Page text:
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Monday, November 4, 2013
Today’s Reading | Matthew 13:31–35
He put before them another parable: “The kingdom of heaven is like a mustard seed that someone took and sowed in his field; it is the smallest of all the seeds, but when it has grown it is the greatest of shrubs and becomes a tree, so that the birds of the air come and make nests in its branches.”
He told them another parable: “The kingdom of heaven is like yeast that a woman took and mixed in with three measures of flour until all of it was leavened.”
Jesus told the crowds all these things in parables; without a parable he told them nothing. This was to fulfill what had been spoken through the prophet:
“I will open my mouth to speak in parables;
I will proclaim what has been hidden from the foundation of the world.” (NRSV)
A friend filled with excitement and awe holds out a mustard seed in front of you. He says, “Bury this little seed in the dirt! Water it! Let the sun shine upon it! And bam! This seed will become a large tree where the birds can live.” He pauses for dramatic effect and then he finishes with, “How powerful is that?!” He’s excited. And you, well you say, in a more or less pathetic tone, “Yeah, I know.”
The small to the large idea is not that amazing and powerful to us—it’s the way our world works. We are familiar with seeds. We know this ecology. I almost wonder if we shouldn’t read the parable the other way: the mustard seed is like the kingdom of heaven. This kingdom seems small and insignificant and yet . . . what? Fill in the blank.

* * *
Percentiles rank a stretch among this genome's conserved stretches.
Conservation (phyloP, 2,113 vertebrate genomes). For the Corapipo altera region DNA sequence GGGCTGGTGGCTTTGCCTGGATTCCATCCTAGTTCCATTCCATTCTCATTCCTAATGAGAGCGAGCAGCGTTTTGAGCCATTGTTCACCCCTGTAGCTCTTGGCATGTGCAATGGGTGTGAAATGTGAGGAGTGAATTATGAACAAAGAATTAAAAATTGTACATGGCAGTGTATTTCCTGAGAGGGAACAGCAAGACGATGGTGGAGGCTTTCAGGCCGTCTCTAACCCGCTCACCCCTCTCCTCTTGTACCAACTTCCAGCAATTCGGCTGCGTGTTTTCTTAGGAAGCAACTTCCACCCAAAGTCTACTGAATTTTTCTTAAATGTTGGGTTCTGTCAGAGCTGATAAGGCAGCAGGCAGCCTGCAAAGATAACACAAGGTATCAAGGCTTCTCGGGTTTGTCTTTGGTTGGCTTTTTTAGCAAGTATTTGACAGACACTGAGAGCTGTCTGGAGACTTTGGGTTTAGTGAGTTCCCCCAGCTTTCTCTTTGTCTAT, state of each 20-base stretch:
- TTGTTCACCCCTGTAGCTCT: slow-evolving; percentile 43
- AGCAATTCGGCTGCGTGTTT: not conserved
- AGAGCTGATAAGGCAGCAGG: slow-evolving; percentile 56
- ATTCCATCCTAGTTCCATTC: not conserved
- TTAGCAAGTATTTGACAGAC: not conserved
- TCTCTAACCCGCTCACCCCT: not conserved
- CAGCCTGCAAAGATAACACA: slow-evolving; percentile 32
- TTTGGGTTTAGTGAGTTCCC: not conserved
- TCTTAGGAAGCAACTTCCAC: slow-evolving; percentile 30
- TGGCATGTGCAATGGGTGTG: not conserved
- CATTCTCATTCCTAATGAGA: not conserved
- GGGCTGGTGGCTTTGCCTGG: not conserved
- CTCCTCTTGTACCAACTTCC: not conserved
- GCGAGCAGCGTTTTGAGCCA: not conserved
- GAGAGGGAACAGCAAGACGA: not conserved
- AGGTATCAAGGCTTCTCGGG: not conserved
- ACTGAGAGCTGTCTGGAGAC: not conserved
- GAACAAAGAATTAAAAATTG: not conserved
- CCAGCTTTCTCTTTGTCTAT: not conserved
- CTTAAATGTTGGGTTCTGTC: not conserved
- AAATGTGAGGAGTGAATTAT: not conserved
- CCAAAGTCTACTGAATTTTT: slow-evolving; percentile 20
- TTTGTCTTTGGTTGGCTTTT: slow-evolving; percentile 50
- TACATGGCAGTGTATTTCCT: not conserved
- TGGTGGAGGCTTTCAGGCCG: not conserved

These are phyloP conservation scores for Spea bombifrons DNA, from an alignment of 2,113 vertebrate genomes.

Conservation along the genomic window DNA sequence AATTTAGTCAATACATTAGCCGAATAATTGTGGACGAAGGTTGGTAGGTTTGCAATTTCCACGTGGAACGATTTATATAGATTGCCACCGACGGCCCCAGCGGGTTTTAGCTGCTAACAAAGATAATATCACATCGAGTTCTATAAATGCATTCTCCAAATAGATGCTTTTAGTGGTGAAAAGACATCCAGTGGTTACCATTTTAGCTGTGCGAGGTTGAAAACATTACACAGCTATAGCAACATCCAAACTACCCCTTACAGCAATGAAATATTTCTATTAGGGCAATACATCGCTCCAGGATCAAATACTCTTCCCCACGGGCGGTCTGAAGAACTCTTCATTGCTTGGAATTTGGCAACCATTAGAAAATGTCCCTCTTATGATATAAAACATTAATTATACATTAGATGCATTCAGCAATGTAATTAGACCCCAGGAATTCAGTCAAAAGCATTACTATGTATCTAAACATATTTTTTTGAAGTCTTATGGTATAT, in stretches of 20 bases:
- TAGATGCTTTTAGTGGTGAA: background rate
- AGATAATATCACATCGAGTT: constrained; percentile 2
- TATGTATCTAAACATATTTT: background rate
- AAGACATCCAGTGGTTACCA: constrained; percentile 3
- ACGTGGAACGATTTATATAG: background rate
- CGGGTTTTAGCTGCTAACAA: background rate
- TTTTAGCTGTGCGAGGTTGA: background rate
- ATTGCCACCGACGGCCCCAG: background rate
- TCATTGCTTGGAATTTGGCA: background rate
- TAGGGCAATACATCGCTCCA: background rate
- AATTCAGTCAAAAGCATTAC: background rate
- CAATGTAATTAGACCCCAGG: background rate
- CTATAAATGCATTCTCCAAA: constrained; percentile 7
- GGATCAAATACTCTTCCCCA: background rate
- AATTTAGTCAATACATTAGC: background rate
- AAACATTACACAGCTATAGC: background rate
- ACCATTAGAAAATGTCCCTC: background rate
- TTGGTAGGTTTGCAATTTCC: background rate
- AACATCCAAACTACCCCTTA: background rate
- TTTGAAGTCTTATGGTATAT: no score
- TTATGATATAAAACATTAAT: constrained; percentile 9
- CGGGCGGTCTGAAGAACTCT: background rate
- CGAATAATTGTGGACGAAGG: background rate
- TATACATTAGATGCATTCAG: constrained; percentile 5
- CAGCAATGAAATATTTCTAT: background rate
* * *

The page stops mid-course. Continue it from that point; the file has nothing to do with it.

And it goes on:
A man named Jesus with an unbelievable birth story, good teachings, miraculous powers, other worldly claims, big deal Father, flanked with a ragamuffin crew, dies on a tree; is buried; and three days later rises from the dead. Bam! The heavenly kingdom is born! Salvation accomplished and applied! How powerful is that?!
Honestly, it feels foolish. It feels unbelievable. Yet as Christians, this is the story we hold fast to—it is the tree we live in. As the Apostle Paul writes, “The message of the cross is foolishness to those who are perishing, but to us who are being saved it is the power of God.” If today this story of salvation, this kingdom of heaven, feels profoundly outlandish, then may I suggest, go look at a mustard seed, hold it in your palm: it’s amazing what it does.
Lord God, today, right now, by your Holy Spirit, melt my cynical heart and help me to believe in your heavenly kingdom, again—like a child. Amen.
Written by Daniel Holladay, Senior High Youth Coordinator
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